Trump’s 37-Year-Old Vancouver Partner Stuck With Protests And Profits|Mar 20, 2017
By Brian Solomon and Dan Alexander
AFTER THE RIBBON-CUTTING ceremony in late February for the world’s newest Trump building, a 69-story tower of twisted-glass rising above downtown Vancouver, an in-house mixologist demonstrated how to make the hotel’s signature cocktail. The $18.50 Juniper’s Knot is the type of gratuitous luxury the Trump Organization has exported around the globe, with five kinds of rum, oxidized ruby port, juniper berries, white truffle and a house-made marshmallow with bitters and peach brandy.
But not even a grand pour of evaporated liquid nitrogen could distract reporters from the scene just outside the floor-to-ceiling glass windows of the Trump Champagne Lounge. Less than a hundred feet away, on the sidewalk, about 200 people braved the snowy morning to chant slogans and beat drums. When the hotel deal was negotiated in 2012, no one expected this scripted corporate affair would be marred by protesters, surrounded by police, with signs that called Donald Trump a “pervert,” “usurper” and “fascist.”
At this junction of cultivated opulence and spontaneous, raw anger sits Trump partner Joo Kim Tiah, the son of a Malaysian financial tycoon who serves as the face of the $275 million Vancouver development. Onstage at the February 28 ribbon-cutting, flanked by Donald Trump Jr. and Eric Trump, Tiah looked even younger than his 37 years. He praised God, his parents and the U.S. president himself for their help in making this project a reality–and thanked the Trumps “for entrusting me with your family’s coveted brand.”
According to early returns, that brand association looks like a good deal, even with the undisclosed fee paid to the Trump Organization (typically about 5% of gross revenues). Tiah told Forbes that his two family-controlled firms, which each invested about $138 million in the building, have already made a good return after having sold all but 3 of 217 residential units for a total of $340 million.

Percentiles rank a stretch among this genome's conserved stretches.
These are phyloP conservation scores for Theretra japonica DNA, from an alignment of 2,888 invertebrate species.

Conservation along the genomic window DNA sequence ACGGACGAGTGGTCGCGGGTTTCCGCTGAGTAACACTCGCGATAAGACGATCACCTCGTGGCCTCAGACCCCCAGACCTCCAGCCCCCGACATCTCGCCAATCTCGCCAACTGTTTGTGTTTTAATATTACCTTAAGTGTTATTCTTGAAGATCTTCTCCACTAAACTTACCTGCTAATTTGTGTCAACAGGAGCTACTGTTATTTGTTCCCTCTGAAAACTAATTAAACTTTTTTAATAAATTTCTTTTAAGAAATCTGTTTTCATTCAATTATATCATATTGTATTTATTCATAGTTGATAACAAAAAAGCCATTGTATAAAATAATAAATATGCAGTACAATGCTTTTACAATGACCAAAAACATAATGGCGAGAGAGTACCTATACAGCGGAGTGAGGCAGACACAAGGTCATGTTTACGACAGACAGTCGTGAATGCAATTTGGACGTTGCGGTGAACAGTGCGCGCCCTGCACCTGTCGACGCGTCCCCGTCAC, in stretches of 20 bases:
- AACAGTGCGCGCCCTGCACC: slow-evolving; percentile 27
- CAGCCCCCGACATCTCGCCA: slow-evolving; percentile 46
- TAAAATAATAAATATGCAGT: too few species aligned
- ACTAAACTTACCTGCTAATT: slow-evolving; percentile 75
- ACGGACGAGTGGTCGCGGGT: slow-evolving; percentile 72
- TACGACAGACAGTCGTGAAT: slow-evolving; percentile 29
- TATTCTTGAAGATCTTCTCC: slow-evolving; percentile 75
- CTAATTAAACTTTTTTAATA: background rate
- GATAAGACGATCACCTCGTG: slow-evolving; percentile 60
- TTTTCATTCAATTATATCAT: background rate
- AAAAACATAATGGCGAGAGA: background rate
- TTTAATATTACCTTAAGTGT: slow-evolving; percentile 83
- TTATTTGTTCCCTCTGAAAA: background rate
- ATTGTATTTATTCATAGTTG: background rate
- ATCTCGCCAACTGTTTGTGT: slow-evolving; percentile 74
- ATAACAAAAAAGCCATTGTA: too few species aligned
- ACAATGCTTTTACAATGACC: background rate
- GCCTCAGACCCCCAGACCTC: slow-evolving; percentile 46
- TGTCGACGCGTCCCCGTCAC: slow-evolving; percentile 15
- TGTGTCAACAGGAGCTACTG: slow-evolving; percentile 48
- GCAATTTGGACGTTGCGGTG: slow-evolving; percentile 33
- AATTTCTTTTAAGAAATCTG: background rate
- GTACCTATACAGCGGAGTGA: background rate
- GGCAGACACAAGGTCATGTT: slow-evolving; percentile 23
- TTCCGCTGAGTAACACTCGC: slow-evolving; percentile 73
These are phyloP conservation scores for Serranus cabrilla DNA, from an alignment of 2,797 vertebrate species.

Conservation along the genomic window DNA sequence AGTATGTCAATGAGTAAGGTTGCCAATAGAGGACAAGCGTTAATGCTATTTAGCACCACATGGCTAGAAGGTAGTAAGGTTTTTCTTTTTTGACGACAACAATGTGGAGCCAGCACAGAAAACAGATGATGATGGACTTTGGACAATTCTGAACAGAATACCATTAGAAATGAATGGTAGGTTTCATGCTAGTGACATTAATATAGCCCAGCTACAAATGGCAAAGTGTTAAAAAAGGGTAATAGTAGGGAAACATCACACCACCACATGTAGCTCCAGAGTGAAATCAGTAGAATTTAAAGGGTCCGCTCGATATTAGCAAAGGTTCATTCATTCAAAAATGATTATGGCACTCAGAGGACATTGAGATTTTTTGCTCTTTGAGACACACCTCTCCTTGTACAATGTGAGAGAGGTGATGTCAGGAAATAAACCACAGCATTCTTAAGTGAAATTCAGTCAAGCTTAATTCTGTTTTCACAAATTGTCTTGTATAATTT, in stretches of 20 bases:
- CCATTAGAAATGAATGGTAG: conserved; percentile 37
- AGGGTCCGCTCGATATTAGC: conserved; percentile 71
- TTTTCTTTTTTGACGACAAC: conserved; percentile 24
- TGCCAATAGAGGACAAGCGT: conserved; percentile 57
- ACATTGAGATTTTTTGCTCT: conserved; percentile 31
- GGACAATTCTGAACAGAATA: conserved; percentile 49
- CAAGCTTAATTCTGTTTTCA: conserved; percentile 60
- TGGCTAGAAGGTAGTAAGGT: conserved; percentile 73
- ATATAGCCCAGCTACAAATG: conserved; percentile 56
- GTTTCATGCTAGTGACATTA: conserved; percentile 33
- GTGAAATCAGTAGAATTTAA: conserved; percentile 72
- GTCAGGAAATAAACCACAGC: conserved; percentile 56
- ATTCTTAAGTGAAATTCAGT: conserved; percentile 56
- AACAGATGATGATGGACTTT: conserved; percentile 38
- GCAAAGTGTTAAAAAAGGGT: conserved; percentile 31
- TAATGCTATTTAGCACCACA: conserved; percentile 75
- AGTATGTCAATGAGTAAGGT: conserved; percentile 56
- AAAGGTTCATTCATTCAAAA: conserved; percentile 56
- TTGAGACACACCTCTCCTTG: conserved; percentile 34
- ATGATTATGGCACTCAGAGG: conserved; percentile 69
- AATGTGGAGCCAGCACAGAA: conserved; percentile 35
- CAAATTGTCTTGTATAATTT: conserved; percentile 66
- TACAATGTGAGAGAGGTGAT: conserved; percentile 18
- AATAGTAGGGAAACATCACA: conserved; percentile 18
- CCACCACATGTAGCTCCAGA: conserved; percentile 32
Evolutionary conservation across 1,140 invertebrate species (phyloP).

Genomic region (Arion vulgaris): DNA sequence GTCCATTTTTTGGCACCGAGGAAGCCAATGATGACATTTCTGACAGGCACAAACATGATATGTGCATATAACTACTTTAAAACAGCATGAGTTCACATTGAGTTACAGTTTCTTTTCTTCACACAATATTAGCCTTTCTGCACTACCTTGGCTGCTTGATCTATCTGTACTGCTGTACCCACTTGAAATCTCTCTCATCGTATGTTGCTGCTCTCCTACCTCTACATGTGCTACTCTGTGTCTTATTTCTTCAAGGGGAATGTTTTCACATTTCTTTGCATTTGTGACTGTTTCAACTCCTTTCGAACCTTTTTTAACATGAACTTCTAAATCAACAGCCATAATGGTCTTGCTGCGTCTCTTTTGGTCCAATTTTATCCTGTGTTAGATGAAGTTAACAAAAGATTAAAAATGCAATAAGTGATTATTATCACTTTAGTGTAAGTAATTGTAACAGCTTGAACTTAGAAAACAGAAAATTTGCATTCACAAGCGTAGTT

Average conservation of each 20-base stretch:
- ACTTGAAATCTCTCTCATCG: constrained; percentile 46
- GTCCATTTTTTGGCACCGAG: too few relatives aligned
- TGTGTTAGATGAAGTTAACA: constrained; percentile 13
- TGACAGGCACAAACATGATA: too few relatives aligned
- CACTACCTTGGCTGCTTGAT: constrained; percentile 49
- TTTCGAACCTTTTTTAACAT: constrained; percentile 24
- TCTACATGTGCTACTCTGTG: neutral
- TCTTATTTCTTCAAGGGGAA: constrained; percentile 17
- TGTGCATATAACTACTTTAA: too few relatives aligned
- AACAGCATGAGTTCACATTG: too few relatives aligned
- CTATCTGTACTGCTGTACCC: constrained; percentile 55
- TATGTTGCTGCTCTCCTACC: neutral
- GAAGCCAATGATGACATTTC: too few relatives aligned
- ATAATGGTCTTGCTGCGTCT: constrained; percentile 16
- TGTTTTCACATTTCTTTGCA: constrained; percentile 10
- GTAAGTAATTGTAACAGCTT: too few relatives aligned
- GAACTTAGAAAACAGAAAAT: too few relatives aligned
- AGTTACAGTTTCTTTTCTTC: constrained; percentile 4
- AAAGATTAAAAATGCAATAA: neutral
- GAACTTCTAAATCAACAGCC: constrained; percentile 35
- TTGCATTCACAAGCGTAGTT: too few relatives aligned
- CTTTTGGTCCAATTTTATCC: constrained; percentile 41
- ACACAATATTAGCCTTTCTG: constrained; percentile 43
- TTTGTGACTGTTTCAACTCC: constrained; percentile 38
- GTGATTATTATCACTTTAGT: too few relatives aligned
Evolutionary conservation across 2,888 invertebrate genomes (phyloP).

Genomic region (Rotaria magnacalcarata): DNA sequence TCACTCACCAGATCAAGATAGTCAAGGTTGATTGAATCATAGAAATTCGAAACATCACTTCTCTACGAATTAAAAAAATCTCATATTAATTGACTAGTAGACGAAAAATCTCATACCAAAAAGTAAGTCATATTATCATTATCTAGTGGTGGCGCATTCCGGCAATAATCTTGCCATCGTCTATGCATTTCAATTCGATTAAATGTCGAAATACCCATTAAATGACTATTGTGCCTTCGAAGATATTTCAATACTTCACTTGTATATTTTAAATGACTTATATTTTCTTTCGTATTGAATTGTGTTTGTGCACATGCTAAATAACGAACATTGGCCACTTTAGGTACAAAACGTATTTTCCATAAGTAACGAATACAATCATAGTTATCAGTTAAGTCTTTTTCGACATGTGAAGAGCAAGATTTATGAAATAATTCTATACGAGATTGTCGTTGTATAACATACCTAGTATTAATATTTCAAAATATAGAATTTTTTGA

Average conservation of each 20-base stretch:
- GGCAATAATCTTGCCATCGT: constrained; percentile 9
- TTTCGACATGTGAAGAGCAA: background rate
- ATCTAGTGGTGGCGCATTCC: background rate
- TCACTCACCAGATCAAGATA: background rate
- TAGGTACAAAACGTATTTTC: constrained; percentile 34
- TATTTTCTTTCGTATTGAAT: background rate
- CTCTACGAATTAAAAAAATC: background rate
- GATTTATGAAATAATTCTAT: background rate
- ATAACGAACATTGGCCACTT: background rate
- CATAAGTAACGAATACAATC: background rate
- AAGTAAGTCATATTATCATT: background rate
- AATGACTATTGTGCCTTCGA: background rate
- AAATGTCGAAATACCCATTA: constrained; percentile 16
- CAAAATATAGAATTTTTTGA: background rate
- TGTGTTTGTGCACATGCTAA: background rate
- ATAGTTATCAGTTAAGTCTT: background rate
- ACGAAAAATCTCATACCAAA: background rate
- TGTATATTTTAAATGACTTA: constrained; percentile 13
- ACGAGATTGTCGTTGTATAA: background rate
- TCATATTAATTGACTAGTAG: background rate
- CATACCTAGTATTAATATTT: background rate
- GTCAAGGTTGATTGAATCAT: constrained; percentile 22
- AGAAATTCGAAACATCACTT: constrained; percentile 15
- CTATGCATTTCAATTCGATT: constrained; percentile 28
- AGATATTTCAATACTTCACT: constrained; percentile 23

But Tiah’s boast hides the fact that if he had the chance to do the deal over again, knowing the backlash that would result from Trump’s inflammatory campaign statements and controversial executive orders, he would have been smart to turn it down. Local officials would normally be lining up to celebrate the opening of the second-tallest building in Vancouver–but they boycotted the event. One city councilman called the tower a “beacon of racism.” Mayor Gregor Robertson said, “Trump’s name and brand have no more place on Vancouver’s skyline than his ignorant ideas have in the modern world.” Tiah himself has been quoted as saying that he is “trapped into–not trapped, locked into–an agreement” with the Trump Organization.
It remains to be seen how the Trump brand, which Tiah paid richly to be associated with, will affect the tower’s long-term viability in the sleepy liberal city of Vancouver. The last time Tiah’s family garnered this level of international attention was 15 years ago, when his father, Tiah Thee Kian, admitted that his staff had sent false information to the Malaysian securities commission, forcing him to step down from the board of his financial firm TA Enterprise for five years and pay a roughly $800,000 fine.
Now Joo Kim Tiah manages the day-to-day business, serving as CEO of the publicly traded TA Global and the family development company, Holborn. His father still wields enormous influence. “My dad is the emperor,” Joo Kim says. “All of the major decisions, he makes them.”
Joo Kim spent a year and a half searching for the right hotel branding partner. Ultimately, his personal connection with Donald Trump Jr. was the deciding point. “His dad is very dominant, very successful, and so is my dad,” Joo Kim says. “We understand how it’s like growing up in that sort of an environment with all of that expectation and all that responsibility from a young age. So we struck a chord.” The two heirs now get together for lunch when they’re in the same city. Joo Kim even went to the U.S. presidential inauguration, where Trump executives introduced him to their other business partners. “I could tell these people were oozing with money,” Joo Kim says. “Who knows who you’re talking to? They may own half a country or something–I don’t know.”